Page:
Monday, 24 July 2017

Monday 24 July - Stryn and NE of Vassenden

Where's Bertie? He's at a picnic area just off the E39 to the NE of Vassenden (exact location: 61.51098, 6.15764)

If we'd had a crystal ball at our disposal last night, we would not have gone for the easy option of spending another night in Oldendale. In the absence of such a device, however, and with all weather forecasts telling us we had 24 more hours of sunshine to enjoy, we had no idea that we were about to experience an extreme weather event.

The rain started around 7pm and it was so unexpected that we assumed it was just a passing shower. About an hour later it started to thunder and the rain picked up to torrential levels. Little did we know that the thunder storm was going to continue for 16 hours.

It didn't make for good sleeping conditions (aside from rain battering a tin roof just above our heads, those claps of thunder didn't half echo around the valley and some were big enough to rattle the crockery). There was thus some tiredness this morning as we set off down the valley at around 8am, with the SatNav set for a spot 61km away. We intended to stop there for breakfast.

A couple of minor land slips were passed on our way out of the valley, but a passage through each had already been cleared and the remaining debris coned off, so we didn't think much of it (other than the promptness with which it had been cleared).

Down on the main road, we were only about 18km from our destination when a flashing police car came past us - a remarkable event as it is the first time we have seen any police presence since Oslo, five weeks ago.

Unfortunately, we soon caught up with that car again - at the point where it had just shut the road. Or, the absence of a road. Gushing out onto the fjord was a very long trail of trees and debris, including, apparently, bits of road and house. A major landslide had taken out a chunk of hill and everything in its path.

We wasted no time with photos, as not far back along the road we had gone through two streams which had spilled onto the tarmac which were also carrying rocks and debris. It suddenly seemed important to get back past those ASAP.

A 40km backtrack to Stryn was made (that's where we were 2 days ago) and we settled into the Strynhalle car park for a day of doing not much, accepting that we were going to have to take a detour.

Much sitting around was done until finally, just before noon the thunder stopped. With the rain easing to just light showers, we ventured out, first to the supermarket across the road, then, after lunch, to the tourist office for a bit of wifi. The latter excursion was of particular benefit as there we learnt that the alternative route we were planning to take was also closed. We were now looking at a really long detour.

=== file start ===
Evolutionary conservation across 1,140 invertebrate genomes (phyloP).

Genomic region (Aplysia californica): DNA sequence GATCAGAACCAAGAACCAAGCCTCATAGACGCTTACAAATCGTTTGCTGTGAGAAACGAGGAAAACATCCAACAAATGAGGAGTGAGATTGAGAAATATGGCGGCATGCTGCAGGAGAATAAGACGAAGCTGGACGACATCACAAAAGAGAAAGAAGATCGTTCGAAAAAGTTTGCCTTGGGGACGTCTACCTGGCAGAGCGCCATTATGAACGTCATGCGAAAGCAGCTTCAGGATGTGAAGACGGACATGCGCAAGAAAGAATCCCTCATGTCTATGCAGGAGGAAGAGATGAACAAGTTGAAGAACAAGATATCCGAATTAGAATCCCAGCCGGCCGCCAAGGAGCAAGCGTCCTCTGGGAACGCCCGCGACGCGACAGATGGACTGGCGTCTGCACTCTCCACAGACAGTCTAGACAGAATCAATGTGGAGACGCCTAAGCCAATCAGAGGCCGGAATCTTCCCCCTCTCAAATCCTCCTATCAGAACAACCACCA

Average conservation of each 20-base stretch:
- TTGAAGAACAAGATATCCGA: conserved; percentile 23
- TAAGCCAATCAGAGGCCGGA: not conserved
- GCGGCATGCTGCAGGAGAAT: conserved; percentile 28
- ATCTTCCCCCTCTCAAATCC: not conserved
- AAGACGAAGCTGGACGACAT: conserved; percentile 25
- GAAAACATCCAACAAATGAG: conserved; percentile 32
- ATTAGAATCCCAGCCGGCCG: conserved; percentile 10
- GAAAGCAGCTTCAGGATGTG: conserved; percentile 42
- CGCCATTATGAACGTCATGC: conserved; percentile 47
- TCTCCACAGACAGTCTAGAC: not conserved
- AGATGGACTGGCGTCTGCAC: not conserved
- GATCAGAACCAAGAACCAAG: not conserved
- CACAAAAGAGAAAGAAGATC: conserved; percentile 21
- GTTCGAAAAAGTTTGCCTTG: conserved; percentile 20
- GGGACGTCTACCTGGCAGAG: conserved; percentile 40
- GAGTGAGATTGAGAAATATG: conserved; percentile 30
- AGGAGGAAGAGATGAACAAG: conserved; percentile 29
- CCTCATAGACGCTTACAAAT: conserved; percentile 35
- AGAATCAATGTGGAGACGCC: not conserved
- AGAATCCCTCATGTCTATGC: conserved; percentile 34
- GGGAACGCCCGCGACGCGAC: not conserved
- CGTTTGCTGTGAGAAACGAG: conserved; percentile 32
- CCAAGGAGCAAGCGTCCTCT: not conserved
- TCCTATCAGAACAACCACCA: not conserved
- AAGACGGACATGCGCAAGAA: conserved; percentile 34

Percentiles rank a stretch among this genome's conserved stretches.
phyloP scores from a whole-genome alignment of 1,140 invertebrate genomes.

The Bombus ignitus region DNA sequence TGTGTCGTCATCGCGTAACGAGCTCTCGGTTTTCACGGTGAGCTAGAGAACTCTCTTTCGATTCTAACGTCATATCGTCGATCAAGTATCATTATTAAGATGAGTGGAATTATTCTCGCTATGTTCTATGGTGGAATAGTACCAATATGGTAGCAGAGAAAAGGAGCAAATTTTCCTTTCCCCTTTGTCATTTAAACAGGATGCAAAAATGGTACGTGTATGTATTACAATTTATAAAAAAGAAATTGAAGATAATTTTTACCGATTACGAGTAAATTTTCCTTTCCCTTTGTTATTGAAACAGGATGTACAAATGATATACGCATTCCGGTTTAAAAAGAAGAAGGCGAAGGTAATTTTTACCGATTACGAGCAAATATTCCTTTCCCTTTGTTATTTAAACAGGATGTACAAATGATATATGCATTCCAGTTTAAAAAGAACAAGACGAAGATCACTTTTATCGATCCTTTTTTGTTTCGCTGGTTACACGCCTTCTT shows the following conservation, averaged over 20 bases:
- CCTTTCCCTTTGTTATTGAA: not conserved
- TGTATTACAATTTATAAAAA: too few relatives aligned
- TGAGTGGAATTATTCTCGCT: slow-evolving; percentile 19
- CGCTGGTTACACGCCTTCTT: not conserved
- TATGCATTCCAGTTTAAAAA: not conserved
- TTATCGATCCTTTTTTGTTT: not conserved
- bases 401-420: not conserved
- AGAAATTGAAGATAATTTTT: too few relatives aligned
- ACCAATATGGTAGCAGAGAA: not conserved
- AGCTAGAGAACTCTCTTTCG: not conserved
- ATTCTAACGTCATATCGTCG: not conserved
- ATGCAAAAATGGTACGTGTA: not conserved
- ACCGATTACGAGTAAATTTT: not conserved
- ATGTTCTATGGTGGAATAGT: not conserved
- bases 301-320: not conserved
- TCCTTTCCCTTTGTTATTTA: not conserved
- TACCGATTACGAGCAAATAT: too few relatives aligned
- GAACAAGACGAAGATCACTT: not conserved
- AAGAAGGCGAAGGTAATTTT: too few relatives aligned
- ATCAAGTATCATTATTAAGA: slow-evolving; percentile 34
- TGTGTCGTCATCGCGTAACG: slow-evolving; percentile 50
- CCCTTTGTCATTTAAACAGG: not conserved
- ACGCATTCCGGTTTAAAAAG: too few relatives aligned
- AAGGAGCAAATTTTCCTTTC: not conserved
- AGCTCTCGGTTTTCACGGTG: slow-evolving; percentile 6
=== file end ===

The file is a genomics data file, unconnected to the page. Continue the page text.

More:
Leaving the tourist office what should we find outside but sunshine! That was unexpected! It continued whilst we visited the service point and made our way out of town.

The new route required a ferry and the queue seemed long, filling the waiting-lanes and spilling right back up the road. We turned out to be the last vehicle to fit on the second ferry and thus once the ticket chap had taken our money, he was at liberty to chat, starting by telling us he was half English. He confirmed that, with the road closures, the ferry was ridiculously busy today, but said he thought it was worse for those heading north. He wasn't wrong. That queue went back a looooong way down the road on the other side.

Checking (roadworks and road closure info) whilst on the ferry it seemed that whilst our original route was closed until further notice with only a statement of 'will not reopen today', the closure on the E39 had disappeared from the listing. I took that as news that it had reopened. So it had, but the extent of the damage was evident as we went along. The carriageway itself was undamaged, but every dirt track or driveway which met the road (and there are lots of those) had deep water grooves torn into it, and a pile of gravel and grit piled next to the road where it had been scraped out of the way. In one area a coned off lane contained boulders and tree trunks. Elsewhere I saw a scattering of big, round, plastic-wrapped bales of hay against trees at the bottom of a field. Looking around they had clearly come from a pile outside of a farm on the other side of the road. Crops and meadows had flattened areas where fast flowing water must have been just a few hours before.

Over ninety kilometres of driving (plus a ferry) took us to the place where we had intended to have breakfast this morning (a total diversion of 130km to get to somewhere we were only 15km from when we had to turn back this morning). We got there to find it unsuitable for a night stop in the current conditions (it was raining again by this time and a dirt track next to a river seemed ill advised).

The picnic area/swimming beach where we've ended up should do the job nicely for us (even though all the best spots were already taken) and hopefully the weather will be fully calm again by tomorrow. The forecast says it will be, but then it also told me last night and twice this morning, whilst rain was battering us and thunder shaking us, that we were sitting under blue skies with no chance of rain...

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